Center Stage with Pat Launer on KSDS JAZZ88
November 18, 2011
From the ridiculous to the sublime: a light-hearted, frivolous musical and two deeply intense dramas.
The buoyant production is “Dirty Rotten Scoundrels,” the nasty-funny-clever, double-crossing David Yazbek musical that premiered at the Old Globe in 2004, then moved on to Broadway and 11 Tony nominations. It’s a massive undertaking, but director Eric Bishop, Performing Arts chair at Mira Costa College, is definitely up to the task, summoning first-rate talent that delivers the goods.
Suave Patrick McBride, too long gone from local stages, and hilariously zhlubby Tom Andrew, star as two competitive conmen who prey on wealthy women on the French Riviera. Their ‘marks’ are deliciously played by Virginia Gregg, Deborah Dodaro and Meg Johnson, with Bernie Kopsho offering ‘ froggy ’ fun as the crooked chief of police. The dancing is variable, and the music is recorded, but the set, costumes, lighting and sound are superb.
Another college production that shouldn’t be missed is the magical UCSD mounting of “The Dybbuk,” the mystical 1914 play by S. Ansky , set in a 19th century Polish shtetl . The other-worldly classic concerns the mysteries of Kabbalah which, before it was popularized by Madonna, was a secret and powerful spiritual study available only to the most fervent and learned scholars . In Ansky’s story, a young student is obsessed with Kabbalah, and with his beloved, Leah. When her father arranges a marriage to someone else, Khonen dies of grief. Then, on the eve of her wedding, he inhabits her body as a dybbuk , a dislocated spirit, possessing her so they can be together forever. The mesmerizing second act features a breath-holding exorcism.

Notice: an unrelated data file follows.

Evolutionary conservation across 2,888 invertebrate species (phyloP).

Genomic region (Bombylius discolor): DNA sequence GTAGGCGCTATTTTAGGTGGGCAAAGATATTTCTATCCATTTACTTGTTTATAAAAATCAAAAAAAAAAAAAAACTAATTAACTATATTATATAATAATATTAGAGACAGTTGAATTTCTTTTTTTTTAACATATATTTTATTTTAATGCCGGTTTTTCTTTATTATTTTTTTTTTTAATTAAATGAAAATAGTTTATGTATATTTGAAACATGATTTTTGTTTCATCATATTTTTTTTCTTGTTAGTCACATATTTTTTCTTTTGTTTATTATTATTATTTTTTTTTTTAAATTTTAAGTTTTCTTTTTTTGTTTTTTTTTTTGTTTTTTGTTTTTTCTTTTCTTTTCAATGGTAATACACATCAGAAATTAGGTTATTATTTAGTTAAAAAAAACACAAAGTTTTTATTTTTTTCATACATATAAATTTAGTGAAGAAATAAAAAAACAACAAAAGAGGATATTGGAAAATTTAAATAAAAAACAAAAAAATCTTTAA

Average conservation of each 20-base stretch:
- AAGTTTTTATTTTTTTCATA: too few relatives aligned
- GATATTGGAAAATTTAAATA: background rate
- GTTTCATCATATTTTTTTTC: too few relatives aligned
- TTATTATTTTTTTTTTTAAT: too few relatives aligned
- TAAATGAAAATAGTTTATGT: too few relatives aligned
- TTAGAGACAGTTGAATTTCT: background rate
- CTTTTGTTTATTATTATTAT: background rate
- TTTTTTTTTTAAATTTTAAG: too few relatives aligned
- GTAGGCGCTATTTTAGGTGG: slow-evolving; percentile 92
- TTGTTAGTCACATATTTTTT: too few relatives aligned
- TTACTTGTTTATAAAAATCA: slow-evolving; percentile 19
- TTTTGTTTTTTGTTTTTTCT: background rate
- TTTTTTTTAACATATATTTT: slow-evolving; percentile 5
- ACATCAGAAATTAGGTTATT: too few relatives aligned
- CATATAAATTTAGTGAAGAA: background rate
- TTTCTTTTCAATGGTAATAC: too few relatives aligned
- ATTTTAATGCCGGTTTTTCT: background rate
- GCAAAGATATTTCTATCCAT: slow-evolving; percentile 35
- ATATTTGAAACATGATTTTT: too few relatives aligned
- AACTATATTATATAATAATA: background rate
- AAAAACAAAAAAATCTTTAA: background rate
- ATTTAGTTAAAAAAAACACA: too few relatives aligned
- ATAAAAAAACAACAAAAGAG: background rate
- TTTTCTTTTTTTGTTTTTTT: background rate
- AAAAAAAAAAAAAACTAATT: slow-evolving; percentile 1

Directed by graduate student Joshua Kahan Brody, with colorblind and cross-gender casting, the ghostly, supernatural events are spectacularly conveyed, with eerie lighting, imaginative costumes and several thrilling performances. This unearthly experience is likely to haunt your dreams.
That may also be true for “The Diary of Anne Frank.” First published in 1947, it’s one of the most poignant, heartbreaking and enduring stories from the Holocaust, about a groups of Dutch Jews in hiding for two years. After Anne’s father died in 1980, a new version of the book was published, including parts he’d omitted, about her budding sexuality and conflicts with her mother. That led to a new adaptation of the play in 1997, and it’s that version which is getting an outstanding presentation at OnStage Playhouse in Chula Vista. The excellent direction, by Kym Pappas, keeps the action aptly claustrophobic. At the center of a strong ensemble is a spectacular performance by 13 year-old Lucia Vecchio , who flawlessly captures the ebullience and intelligence of young Anne.
Theater can stimulate your brain or blindly entertain. You don’t have to choose; at these reasonable prices, you can see ‘ em all.
“Dirty Rotten Scoundrels” runs through November 20 At Mira Costa College in Oceanside.
“The Dybbuk” p lays through November 20, in the Shank Theatre on the campus of UCSD.
“The Diary of Anne Frank” continues through December 4, at Onstage Playhouse in Chula Vista.
©2011 PAT LAUNER